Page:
Entering in Races

If there’s a psychological break-point in racing – a “wisdom fulcrum” upon which your success as an owner will consistently balance – judging the race that’s right for your horse is IT.

Few owners say it aloud as they watch the owners of a winning horse make their way, smiling, fists raised in victory, to the Winner’s Circle of an important race: “I should be doing that with my horse.” It’s just plain human nature to think it. The best advice is to ignore that magnetic dream. Reality is the road to success, and placing your horses in races that might lack the luster you’d like but can well pay the freight is the first step towards someday making your run to greet a stakes winner of your own. If you insist on running your horse in a race where its morning line is 30-1, it is well to keep in mind that only 4% of all races are won by horses with those odds.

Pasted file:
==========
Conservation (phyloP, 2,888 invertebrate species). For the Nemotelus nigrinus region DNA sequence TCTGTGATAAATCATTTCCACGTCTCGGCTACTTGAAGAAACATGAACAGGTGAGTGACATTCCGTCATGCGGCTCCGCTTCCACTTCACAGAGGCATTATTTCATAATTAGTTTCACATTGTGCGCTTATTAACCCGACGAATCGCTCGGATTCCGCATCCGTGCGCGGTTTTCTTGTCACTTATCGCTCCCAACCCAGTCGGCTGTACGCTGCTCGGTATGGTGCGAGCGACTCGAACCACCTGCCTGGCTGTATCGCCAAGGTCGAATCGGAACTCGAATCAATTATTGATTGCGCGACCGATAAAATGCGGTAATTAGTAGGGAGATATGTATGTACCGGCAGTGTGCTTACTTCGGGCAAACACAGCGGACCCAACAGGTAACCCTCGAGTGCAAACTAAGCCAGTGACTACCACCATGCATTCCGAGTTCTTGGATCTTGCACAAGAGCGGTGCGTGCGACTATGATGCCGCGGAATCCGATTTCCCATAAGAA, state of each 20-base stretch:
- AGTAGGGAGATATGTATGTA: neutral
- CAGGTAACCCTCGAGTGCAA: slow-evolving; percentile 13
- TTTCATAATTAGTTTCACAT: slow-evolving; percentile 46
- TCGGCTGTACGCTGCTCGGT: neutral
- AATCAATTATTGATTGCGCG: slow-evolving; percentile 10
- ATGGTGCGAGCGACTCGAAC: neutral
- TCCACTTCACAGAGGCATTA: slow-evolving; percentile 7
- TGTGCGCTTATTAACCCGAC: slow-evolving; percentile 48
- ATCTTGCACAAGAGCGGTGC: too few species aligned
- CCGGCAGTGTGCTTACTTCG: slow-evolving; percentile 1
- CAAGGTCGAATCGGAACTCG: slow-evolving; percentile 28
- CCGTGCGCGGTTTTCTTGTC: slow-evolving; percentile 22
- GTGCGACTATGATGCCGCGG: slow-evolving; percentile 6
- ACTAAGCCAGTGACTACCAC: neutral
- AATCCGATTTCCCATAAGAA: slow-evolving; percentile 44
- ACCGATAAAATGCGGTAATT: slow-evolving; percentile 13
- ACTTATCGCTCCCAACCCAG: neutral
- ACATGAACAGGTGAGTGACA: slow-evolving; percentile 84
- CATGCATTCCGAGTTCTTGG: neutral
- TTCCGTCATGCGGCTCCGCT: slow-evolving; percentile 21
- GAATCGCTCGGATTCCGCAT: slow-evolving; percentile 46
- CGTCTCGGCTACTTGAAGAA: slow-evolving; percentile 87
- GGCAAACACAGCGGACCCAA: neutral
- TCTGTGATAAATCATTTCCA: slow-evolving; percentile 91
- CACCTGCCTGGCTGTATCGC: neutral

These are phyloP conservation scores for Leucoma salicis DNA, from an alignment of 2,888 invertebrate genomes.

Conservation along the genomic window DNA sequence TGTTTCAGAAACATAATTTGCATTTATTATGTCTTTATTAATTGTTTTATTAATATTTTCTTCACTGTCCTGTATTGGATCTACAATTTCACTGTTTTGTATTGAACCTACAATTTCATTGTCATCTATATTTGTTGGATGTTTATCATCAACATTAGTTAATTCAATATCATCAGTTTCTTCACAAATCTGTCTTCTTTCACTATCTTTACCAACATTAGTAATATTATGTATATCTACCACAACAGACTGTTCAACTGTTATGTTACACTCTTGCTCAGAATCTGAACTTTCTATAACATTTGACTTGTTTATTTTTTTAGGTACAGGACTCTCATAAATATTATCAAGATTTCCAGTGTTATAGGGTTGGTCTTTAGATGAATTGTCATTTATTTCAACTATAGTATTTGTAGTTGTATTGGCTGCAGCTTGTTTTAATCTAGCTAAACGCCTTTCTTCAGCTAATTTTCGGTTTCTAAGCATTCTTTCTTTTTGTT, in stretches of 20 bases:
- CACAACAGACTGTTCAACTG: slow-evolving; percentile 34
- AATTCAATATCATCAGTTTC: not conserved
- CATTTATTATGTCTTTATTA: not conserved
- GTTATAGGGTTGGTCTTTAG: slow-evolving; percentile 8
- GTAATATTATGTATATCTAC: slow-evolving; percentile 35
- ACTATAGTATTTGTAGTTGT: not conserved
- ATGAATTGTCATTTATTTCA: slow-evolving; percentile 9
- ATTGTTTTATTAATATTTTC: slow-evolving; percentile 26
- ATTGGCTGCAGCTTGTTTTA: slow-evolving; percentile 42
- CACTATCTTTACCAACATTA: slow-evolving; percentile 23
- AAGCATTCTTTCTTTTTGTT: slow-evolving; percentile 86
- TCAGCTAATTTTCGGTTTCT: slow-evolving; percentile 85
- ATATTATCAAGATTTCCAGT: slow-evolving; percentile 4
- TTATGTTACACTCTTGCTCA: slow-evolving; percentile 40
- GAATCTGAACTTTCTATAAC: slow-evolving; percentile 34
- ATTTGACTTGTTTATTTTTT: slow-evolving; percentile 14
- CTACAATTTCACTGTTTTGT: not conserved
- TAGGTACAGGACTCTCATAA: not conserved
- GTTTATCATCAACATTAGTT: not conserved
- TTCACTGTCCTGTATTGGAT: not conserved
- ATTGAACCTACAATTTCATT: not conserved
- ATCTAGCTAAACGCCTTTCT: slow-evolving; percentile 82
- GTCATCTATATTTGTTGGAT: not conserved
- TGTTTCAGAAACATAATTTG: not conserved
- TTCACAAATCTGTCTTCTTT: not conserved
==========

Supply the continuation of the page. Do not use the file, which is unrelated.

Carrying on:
The Racing Secretary “writes” the roster of races based on the preponderance of types of horses residing at the track.

Sometimes, it’s hard to “get real,” not only for the owner, but for the trainer as well. Months of work, hundreds and even thousands of dollars have been committed with nothing but the most optimistic plans. Inherent in the formula, therefore, is the possibility of overreaching, of placing the horse in a race it is unlikely to win.

The most important task of the owner is to balance expectations against reality, enthusiasm against opportunity. Sure, there are times when goals become blurred. After months of intensive work and the expenditure of thousand of dollars, it is hard to accept the fact that, for reasons known only to some higher power, the horse’s competitive level is much closer to the bottom of the ladder than the top.

It may be necessary to risk the horse at a claiming price that will leave red ink on your investment ledger, but for all involved, it is a risk well worth taking. If the alternative is placing the horse beyond its ability to win, then holding on brings headaches and heartburn. You may even find that it is necessary to send your horse to less competitive racing circuits in or out of state.

Buying the horse is the most important decision you make; choosing the trainer right for you comes next – but none of it will work until you can answer the toughest question: “What and when is the next race that’s right for my horse?”